Just when I needed a little kick in the butt to get writing again, I saw this awesome post by Nina Badzin that was inspired by another post by Kristen M. Ploetz. I love being nosy like this, getting a brief glimpse into other writers’ lives and habits. And to get my writing juices flowing, I am going to post my own answers—just in case you were wondering about me as a writer.
1. Do you share your work with your partner or spouse? Does it matter if it’s been published yet?
This is a toughie in my house. Drew is very supportive of my writing, but he is also a sensitive soul. Of course, I have never written—and I never will write—anything that might be hurtful to him, I have no reason to write such things. Strangely, what upset Drew in the past is exactly this, that I haven’t written about him. I write about myself, Sam, old friends and lovers. But not him. Some things I like to keep private—like my marriage. So, after all that: I do show him my work, mostly just so he knows what I am working on. He does give me some feedback if things don’t make sense, or if he finds a small typo before publication. And I do show him things before they are published—especially if I think the topic is sensitive—like past loves.
2. How much of your family and/or closest “friends in real life first” read your stuff…let alone give you feedback about it?
Hm, I am really not sure. I know I have friends who are regular readers, and I also know that I have friends who I consider to be some of my closest friends, who have never set foot on my blog. I am OK with it—we are all busy and I know that not reading my blog or my published essays is not because they are not supportive of my writing. And I feel icky about pushing my writing on anyone—and now that I think about it, I don’t even post my blog entries on my Facebook page. So if you want to read my blog, you really have to be into it and follow me.
3. What do you do with the pieces that continually get rejected–post on your blog? Trash? When do you know it’s time to let it go?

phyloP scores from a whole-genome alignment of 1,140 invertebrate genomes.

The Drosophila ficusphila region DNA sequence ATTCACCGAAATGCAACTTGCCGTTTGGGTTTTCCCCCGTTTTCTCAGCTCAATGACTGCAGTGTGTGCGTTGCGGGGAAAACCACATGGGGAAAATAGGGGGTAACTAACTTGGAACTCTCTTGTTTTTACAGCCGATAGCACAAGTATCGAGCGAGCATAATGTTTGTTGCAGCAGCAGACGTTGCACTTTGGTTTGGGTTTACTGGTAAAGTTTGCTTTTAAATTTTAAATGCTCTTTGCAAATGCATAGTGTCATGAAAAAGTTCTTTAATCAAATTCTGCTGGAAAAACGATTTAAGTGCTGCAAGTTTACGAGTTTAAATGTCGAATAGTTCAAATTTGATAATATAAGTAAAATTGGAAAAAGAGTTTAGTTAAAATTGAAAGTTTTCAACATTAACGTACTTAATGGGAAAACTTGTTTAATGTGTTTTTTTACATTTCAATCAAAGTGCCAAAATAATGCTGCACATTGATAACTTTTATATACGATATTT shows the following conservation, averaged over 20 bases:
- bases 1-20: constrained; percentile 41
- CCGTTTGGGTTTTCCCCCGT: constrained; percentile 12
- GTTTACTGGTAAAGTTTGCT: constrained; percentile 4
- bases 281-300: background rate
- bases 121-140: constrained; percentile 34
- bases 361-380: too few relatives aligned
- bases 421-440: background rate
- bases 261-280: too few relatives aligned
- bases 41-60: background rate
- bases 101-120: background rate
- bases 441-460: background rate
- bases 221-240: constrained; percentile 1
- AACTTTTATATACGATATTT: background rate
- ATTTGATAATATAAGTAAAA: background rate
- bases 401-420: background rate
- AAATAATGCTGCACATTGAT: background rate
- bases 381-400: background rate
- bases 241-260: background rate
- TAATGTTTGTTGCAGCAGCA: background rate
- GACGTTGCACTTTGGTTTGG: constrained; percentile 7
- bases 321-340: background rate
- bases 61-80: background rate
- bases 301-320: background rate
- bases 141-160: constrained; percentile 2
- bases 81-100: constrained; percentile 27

I can only think of maybe two pieces that never found a home, and I have to say that even as I was writing them I knew that they would be hard to place. And I am OK with that. Many times I just want to write what I feel like writing, without aiming for a specific publication. Getting published is great, and that is my ultimate goal with every piece, but I also want writing to be its own reward. So yes, some pieces do end up on my blog and some pieces end up on The Huffington Post. Is that awful to say?
4. Are there pieces you write for one very specific place that, once rejected, you just let go of, or do you rework into something else?
I feel like the things I write about are somewhat flexible and even if I was originally aiming for a specific publication, the piece will most likely work for another place. But I try not to aim as I write.
6. What tends to spark ideas more for you: what you see/hear in daily life or what you read?
Daily life is my biggest inspiration. I have gotten much better about jotting things down—usually on my phone—because ideas can come to me from a brief sentence, something that Sam says, or something that happens as we just go about our lives. I love that unpredictable nature of the creative process—you just never know when an idea will strike.
7. Who have you read in the past year or two that you feel is completely brilliant but so underappreciated?
I have to agree with Kristen about the brilliance of Lauren Apfel. Every time I read her writing I am amazed at how easy she makes it look and how much I want to be like her when I grow up. I am also always, always amazed by the eloquence of Dina Relles and Jennifer Singer Meer. Their writing knocks my socks off.
8. Without listing anything written by Dani Shapiro, Anne Lamott, Lee Gutkind, or Natalie Goldberg, what craft books are “must haves”?
Well, if I can’t list Anne Lamott, then I am not sure. I have to admit that it’s been a while since I read a craft book. It feels like just reading in general is a craft lesson every time.
9. Have you ever regretted having something published? Was it because of the content or the actual writing style/syntax? (Obviously we all grow as writers and looking back at our “clunkier” writing can be cringeworthy…that’s not what I’m talking about here. I mean are there things you wish you hadn’t said out loud either because of what you said or how you said it. I’m not in this position right now, but some things I’d like to write about might get me there. And yet…how can I ignore those topics, you know?)
No. And I have written about some personal topics—breasts, anyone? I sometimes wonder whether writing something and publishing it for everyone to read somehow cheapens the experience or the person… But no regrets.